Behind the scenes of the world’s largest single-site solar energy project
On the outskirts of Dubai, millions of solar panels in neatly arranged rows stand tall under the blistering desert sun.
Eight years in the making, the 5,000-megawatt (MW) Mohammed bin Rashid Al Maktoum Solar Park project is still gaining steam, as it enters its fourth and largest of five phases.
Part of the Dubai Clean Energy Strategy 2050 to reduce the city’s dependence on fossil fuels, the ambitious project aims to provide 75 percent of Dubai’s total power output from clean energy by 2050.
For the fourth phase of the AED 50 billion (€11.65 billion) project, construction involves the building of a 600MW parabolic basin complex and the world’s tallest concentrated solar tower at 260 meters.
Making it happen
Preparing for the record-breaking project was no walk in the park, according to Nihal Lambay, Projects Manager for DHL Industrial Projects United Arab Emirates (UAE).
Electrical transformers, with the heaviest weighing up to 250 tons, had to be transported by sea from China and Germany to Dubai’s Jebel Ali Port, where they were offloaded onto trailers for a 110-kilometer journey to the project site.
“While the process may sound fairly straightforward, it took multiple stakeholders working in tandem to pull this off. In fact, planning began as early as 16 to 18 months before the first move for the project in November this year,” said Nihal.
The first leg of the move — a 6,000 nautical-mile journey by sea — required a heavy lift vessel that would protect the shipment from damage in transit.
To identify and charter the best-suited vessel, the Industrial Projects teams from China and Dubai worked with their global partners to prepare detailed technical and industrial drawings, and to conduct motion and acceleration studies to understand the stress factors on the transformers during the journey.
As part of the planning done almost a year ahead of the move, the team in Dubai carried out comprehensive route surveys to map out the precise route from the port to the site — taking into account the restrictions that could affect the feasibility of the shipment.
“Conducting an in-depth assessment early provides the team ample time to obtain the necessary regulatory approval and complete the paperwork to execute a move like this one,” explained Nihal.
The preliminary study revealed that the bridges along the route from the port to the site had load and height restrictions that could not accommodate the transport of the breakbulk cargo.
Together with the customer and sub-contractors, the Industrial Projects team quickly engaged the public road work authorities to seek permission for building bypasses to overcome the structural blockages.
Such pre-technical studies are just one facet of a successful operation, shared Zarir Bhiwandiwalla, Head of DHL Industrial Projects UAE. As the actual move inches closer, further cargo-specific checks and processes are needed.
“Weeks before the cargo arrival, we completed method statements and transport drawings for the road freight movements. This was followed by a thorough vetting process by our in-house experts on Health, Safety, and Environment (HSE) and technical engineering,” said Zarir of the move.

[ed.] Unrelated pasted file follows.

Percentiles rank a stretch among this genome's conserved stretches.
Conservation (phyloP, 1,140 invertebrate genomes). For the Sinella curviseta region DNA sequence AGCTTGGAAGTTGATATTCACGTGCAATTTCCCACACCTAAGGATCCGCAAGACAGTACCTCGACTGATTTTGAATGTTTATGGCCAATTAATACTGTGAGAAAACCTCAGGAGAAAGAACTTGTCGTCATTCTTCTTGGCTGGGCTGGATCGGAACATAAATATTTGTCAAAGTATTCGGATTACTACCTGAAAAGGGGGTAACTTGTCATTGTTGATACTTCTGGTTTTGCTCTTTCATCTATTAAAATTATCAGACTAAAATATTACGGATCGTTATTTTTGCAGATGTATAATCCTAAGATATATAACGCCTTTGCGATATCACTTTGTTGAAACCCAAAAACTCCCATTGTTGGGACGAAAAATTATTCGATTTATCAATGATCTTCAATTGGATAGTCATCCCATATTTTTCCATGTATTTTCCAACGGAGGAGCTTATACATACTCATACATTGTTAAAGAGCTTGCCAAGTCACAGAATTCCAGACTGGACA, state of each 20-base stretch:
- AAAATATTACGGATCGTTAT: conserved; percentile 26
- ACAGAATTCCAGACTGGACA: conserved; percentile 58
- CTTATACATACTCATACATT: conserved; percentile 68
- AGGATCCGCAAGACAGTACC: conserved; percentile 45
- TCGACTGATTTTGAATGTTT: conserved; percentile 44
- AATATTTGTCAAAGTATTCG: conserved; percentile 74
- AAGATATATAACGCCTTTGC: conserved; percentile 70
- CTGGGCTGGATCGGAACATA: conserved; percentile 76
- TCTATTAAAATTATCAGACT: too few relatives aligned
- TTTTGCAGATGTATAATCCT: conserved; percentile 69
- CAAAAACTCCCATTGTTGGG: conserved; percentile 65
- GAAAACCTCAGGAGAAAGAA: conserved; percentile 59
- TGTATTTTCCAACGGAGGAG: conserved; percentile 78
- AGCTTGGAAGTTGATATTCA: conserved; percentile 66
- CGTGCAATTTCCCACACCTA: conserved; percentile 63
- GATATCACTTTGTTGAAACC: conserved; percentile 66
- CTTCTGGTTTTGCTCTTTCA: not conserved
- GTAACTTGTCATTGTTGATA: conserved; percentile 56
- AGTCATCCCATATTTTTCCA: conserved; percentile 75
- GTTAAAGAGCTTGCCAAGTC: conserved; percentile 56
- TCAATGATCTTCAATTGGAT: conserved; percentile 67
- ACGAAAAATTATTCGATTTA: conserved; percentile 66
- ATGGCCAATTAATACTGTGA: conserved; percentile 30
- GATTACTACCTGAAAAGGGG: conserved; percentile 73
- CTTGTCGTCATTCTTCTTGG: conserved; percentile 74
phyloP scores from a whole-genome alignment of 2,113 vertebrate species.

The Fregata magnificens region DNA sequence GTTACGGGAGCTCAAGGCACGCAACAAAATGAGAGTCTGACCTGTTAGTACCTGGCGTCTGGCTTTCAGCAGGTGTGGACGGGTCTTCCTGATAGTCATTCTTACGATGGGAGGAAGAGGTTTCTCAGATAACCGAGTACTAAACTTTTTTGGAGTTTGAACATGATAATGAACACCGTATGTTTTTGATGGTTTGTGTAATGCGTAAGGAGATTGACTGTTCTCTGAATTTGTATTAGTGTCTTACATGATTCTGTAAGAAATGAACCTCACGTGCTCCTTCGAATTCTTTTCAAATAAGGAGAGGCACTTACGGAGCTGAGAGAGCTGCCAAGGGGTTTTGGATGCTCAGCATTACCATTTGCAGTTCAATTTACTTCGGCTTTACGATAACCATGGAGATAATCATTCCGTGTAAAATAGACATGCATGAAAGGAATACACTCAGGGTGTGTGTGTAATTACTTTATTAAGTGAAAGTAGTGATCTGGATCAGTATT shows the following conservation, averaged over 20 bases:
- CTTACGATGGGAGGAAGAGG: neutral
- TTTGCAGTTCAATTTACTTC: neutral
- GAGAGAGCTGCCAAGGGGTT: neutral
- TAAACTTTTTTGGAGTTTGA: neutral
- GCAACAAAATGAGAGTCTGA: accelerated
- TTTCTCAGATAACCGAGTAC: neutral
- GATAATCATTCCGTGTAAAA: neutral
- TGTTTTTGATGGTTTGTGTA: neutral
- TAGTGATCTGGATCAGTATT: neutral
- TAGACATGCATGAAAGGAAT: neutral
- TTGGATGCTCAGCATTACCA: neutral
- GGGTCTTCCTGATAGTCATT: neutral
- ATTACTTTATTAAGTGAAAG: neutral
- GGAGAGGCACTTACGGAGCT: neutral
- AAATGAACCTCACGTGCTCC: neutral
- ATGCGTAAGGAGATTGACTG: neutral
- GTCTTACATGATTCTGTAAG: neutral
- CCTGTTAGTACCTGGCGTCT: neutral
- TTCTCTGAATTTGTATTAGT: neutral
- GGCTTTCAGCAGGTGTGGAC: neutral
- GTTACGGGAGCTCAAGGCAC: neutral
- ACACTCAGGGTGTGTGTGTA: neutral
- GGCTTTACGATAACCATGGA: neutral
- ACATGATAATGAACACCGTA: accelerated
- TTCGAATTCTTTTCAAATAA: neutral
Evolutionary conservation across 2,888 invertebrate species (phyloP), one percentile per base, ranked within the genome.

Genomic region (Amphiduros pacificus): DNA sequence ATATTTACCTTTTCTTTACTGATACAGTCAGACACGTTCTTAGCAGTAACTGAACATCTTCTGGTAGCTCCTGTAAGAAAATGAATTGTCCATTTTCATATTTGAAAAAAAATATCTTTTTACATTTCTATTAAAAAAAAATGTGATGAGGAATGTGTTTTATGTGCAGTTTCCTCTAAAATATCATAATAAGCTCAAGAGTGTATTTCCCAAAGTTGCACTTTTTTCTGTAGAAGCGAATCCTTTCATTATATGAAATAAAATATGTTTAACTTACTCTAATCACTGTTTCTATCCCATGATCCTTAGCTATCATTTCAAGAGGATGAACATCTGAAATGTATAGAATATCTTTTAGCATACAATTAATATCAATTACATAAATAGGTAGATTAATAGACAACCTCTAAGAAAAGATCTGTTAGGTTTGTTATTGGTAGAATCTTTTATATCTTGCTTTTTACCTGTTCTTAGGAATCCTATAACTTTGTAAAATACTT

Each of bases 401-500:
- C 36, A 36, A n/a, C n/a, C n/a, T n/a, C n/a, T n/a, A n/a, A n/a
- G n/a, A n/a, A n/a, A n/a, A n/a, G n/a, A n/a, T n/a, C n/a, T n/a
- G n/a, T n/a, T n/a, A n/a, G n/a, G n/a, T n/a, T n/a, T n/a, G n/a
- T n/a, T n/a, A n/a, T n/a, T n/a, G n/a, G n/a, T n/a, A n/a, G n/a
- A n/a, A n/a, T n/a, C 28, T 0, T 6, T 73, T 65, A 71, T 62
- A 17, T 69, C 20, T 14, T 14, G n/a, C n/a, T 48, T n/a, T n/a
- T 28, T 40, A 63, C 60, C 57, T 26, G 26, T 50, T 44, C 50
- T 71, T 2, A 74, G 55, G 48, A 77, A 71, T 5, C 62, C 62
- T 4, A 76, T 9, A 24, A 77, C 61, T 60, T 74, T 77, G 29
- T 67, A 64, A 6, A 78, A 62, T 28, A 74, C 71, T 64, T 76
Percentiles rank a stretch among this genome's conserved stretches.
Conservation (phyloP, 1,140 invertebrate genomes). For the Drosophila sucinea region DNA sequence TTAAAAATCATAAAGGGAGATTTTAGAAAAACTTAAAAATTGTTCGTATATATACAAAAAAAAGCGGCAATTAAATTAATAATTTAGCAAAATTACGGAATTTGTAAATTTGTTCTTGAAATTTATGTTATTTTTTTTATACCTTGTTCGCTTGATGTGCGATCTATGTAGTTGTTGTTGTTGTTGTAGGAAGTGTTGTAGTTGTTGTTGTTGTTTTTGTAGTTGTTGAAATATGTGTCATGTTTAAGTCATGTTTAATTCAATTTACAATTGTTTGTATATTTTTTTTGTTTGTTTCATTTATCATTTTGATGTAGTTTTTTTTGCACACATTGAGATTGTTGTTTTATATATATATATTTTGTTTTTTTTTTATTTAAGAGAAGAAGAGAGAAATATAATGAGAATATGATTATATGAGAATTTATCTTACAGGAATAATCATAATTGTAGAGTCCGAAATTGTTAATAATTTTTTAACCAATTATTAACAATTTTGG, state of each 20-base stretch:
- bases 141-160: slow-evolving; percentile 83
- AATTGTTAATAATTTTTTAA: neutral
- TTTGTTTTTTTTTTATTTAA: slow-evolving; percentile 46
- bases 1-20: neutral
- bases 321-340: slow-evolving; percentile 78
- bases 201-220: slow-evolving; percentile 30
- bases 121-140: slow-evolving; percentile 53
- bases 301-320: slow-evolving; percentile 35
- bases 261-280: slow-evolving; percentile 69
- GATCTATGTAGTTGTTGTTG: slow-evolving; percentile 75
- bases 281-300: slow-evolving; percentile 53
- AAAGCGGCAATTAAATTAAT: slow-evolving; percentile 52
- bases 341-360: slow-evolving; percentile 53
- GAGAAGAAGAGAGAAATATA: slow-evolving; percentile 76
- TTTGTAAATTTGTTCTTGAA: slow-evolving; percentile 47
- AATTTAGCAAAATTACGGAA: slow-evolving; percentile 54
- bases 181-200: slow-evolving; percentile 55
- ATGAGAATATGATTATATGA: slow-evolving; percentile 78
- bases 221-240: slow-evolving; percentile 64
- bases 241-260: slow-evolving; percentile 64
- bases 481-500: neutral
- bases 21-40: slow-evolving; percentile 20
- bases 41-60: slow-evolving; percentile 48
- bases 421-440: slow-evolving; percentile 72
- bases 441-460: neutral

When the vessel arrived, the team also conducted final site inspections to verify that the conditions were optimal for the move, such as ensuring that were no physical obstacles, poor ground conditions, or missing preparation measures.
Preparing for the unexpected
There was little room for error during the move, especially since breakbulk freight movements can only take place between 2 am and 5 am, as mandated by the city’s road authority.
During the three-hour window, the shipment had to be accompanied by a convoy of police escorts while in transit. In total, the Industrial Projects team completed the move of four transformers within two nights, ahead of the original schedule.
Smooth shipments like this do not happen by chance, noted Zarir. “Our rigorous risk assessment procedure mitigates the risks involved to the lowest level possible. As part of our standard practice, we consider the crucial factors that can make or break a move,” he added.
Elements such as defective equipment, rigging, positioning of the crane, or unstable ground conditions are scenarios that have to be considered by the team.
“For instance, loose sand is a common issue we face here. To ensure stability during the offloading, we implemented ground strengthening measures by laying specialized steel plates that ensure an adequate spread of the load,” explained Nihal.
For the team that handles up to 60 heavy lifting moves a year, their technical expertise continues to stand the team in good stead.
With the last phase of the solar park still to come, more freight movements — including large steel structures and heat exchangers — are expected to follow.
“Regardless of the scale of the project and its specific challenges, we adopt the consistent precautions and measures to ensure the safe, efficient delivery of breakbulk shipments for our customers,” said Zarir.
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